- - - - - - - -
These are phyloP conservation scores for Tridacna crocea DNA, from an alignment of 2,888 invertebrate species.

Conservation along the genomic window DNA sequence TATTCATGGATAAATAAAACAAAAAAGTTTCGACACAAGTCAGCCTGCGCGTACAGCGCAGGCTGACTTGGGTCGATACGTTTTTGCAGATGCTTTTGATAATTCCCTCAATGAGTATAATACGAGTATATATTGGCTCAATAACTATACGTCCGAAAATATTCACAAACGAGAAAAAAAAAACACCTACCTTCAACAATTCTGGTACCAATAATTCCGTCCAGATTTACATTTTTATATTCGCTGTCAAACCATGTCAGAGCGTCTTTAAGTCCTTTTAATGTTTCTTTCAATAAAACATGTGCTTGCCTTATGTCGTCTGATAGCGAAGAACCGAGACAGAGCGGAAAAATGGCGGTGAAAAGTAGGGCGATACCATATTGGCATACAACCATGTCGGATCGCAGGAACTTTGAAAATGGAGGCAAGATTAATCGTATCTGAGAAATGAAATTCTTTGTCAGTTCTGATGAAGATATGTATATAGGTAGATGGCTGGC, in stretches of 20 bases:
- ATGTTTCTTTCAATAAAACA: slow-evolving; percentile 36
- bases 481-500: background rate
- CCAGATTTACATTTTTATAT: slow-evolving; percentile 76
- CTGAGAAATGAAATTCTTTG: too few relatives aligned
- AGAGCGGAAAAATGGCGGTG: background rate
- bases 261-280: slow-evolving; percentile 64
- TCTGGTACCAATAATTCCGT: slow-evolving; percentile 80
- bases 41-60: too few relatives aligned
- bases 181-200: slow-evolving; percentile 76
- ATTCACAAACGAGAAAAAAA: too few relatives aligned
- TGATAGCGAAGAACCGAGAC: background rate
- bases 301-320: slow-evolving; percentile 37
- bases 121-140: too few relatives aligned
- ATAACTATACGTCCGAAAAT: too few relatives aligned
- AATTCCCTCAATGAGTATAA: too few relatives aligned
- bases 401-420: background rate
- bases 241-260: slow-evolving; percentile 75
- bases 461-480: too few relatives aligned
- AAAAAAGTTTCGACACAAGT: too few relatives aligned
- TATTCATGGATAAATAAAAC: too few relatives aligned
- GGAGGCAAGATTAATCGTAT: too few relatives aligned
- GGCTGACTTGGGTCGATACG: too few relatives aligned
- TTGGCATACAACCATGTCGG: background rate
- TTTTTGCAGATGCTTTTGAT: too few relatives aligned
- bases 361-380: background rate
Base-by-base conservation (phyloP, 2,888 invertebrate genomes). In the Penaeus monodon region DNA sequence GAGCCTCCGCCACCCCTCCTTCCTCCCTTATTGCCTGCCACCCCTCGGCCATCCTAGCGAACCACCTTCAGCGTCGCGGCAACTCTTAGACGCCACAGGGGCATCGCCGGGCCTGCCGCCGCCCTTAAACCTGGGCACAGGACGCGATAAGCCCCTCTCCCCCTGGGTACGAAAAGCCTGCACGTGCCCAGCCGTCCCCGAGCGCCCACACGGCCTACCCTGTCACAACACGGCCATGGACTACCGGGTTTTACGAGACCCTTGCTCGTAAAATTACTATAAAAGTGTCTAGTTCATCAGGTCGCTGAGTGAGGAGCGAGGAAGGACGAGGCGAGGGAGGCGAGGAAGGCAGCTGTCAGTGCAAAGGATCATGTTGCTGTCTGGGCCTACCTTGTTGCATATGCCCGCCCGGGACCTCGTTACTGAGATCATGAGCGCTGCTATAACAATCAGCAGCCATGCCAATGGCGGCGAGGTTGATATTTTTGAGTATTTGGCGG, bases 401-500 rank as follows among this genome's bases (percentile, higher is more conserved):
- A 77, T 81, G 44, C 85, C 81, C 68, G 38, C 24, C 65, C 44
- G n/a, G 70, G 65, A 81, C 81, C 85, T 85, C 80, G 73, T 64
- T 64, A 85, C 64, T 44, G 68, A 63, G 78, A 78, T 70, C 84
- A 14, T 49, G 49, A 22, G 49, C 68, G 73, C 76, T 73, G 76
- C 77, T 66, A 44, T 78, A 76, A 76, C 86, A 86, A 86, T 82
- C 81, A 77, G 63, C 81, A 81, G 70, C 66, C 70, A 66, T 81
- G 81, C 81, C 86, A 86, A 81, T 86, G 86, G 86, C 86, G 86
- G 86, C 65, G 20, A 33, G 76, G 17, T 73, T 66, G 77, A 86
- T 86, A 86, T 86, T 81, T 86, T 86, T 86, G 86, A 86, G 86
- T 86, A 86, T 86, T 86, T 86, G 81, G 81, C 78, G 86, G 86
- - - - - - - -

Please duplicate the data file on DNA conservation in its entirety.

These are phyloP conservation scores for Tridacna crocea DNA, from an alignment of 2,888 invertebrate species.

Conservation along the genomic window DNA sequence TATTCATGGATAAATAAAACAAAAAAGTTTCGACACAAGTCAGCCTGCGCGTACAGCGCAGGCTGACTTGGGTCGATACGTTTTTGCAGATGCTTTTGATAATTCCCTCAATGAGTATAATACGAGTATATATTGGCTCAATAACTATACGTCCGAAAATATTCACAAACGAGAAAAAAAAAACACCTACCTTCAACAATTCTGGTACCAATAATTCCGTCCAGATTTACATTTTTATATTCGCTGTCAAACCATGTCAGAGCGTCTTTAAGTCCTTTTAATGTTTCTTTCAATAAAACATGTGCTTGCCTTATGTCGTCTGATAGCGAAGAACCGAGACAGAGCGGAAAAATGGCGGTGAAAAGTAGGGCGATACCATATTGGCATACAACCATGTCGGATCGCAGGAACTTTGAAAATGGAGGCAAGATTAATCGTATCTGAGAAATGAAATTCTTTGTCAGTTCTGATGAAGATATGTATATAGGTAGATGGCTGGC, in stretches of 20 bases:
- ATGTTTCTTTCAATAAAACA: slow-evolving; percentile 36
- bases 481-500: background rate
- CCAGATTTACATTTTTATAT: slow-evolving; percentile 76
- CTGAGAAATGAAATTCTTTG: too few relatives aligned
- AGAGCGGAAAAATGGCGGTG: background rate
- bases 261-280: slow-evolving; percentile 64
- TCTGGTACCAATAATTCCGT: slow-evolving; percentile 80
- bases 41-60: too few relatives aligned
- bases 181-200: slow-evolving; percentile 76
- ATTCACAAACGAGAAAAAAA: too few relatives aligned
- TGATAGCGAAGAACCGAGAC: background rate
- bases 301-320: slow-evolving; percentile 37
- bases 121-140: too few relatives aligned
- ATAACTATACGTCCGAAAAT: too few relatives aligned
- AATTCCCTCAATGAGTATAA: too few relatives aligned
- bases 401-420: background rate
- bases 241-260: slow-evolving; percentile 75
- bases 461-480: too few relatives aligned
- AAAAAAGTTTCGACACAAGT: too few relatives aligned
- TATTCATGGATAAATAAAAC: too few relatives aligned
- GGAGGCAAGATTAATCGTAT: too few relatives aligned
- GGCTGACTTGGGTCGATACG: too few relatives aligned
- TTGGCATACAACCATGTCGG: background rate
- TTTTTGCAGATGCTTTTGAT: too few relatives aligned
- bases 361-380: background rate
Base-by-base conservation (phyloP, 2,888 invertebrate genomes). In the Penaeus monodon region DNA sequence GAGCCTCCGCCACCCCTCCTTCCTCCCTTATTGCCTGCCACCCCTCGGCCATCCTAGCGAACCACCTTCAGCGTCGCGGCAACTCTTAGACGCCACAGGGGCATCGCCGGGCCTGCCGCCGCCCTTAAACCTGGGCACAGGACGCGATAAGCCCCTCTCCCCCTGGGTACGAAAAGCCTGCACGTGCCCAGCCGTCCCCGAGCGCCCACACGGCCTACCCTGTCACAACACGGCCATGGACTACCGGGTTTTACGAGACCCTTGCTCGTAAAATTACTATAAAAGTGTCTAGTTCATCAGGTCGCTGAGTGAGGAGCGAGGAAGGACGAGGCGAGGGAGGCGAGGAAGGCAGCTGTCAGTGCAAAGGATCATGTTGCTGTCTGGGCCTACCTTGTTGCATATGCCCGCCCGGGACCTCGTTACTGAGATCATGAGCGCTGCTATAACAATCAGCAGCCATGCCAATGGCGGCGAGGTTGATATTTTTGAGTATTTGGCGG, bases 401-500 rank as follows among this genome's bases (percentile, higher is more conserved):
- A 77, T 81, G 44, C 85, C 81, C 68, G 38, C 24, C 65, C 44
- G n/a, G 70, G 65, A 81, C 81, C 85, T 85, C 80, G 73, T 64
- T 64, A 85, C 64, T 44, G 68, A 63, G 78, A 78, T 70, C 84
- A 14, T 49, G 49, A 22, G 49, C 68, G 73, C 76, T 73, G 76
- C 77, T 66, A 44, T 78, A 76, A 76, C 86, A 86, A 86, T 82
- C 81, A 77, G 63, C 81, A 81, G 70, C 66, C 70, A 66, T 81
- G 81, C 81, C 86, A 86, A 81, T 86, G 86, G 86, C 86, G 86
- G 86, C 65, G 20, A 33, G 76, G 17, T 73, T 66, G 77, A 86
- T 86, A 86, T 86, T 81, T 86, T 86, T 86, G 86, A 86, G 86
- T 86, A 86, T 86, T 86, T 86, G 81, G 81, C 78, G 86, G 86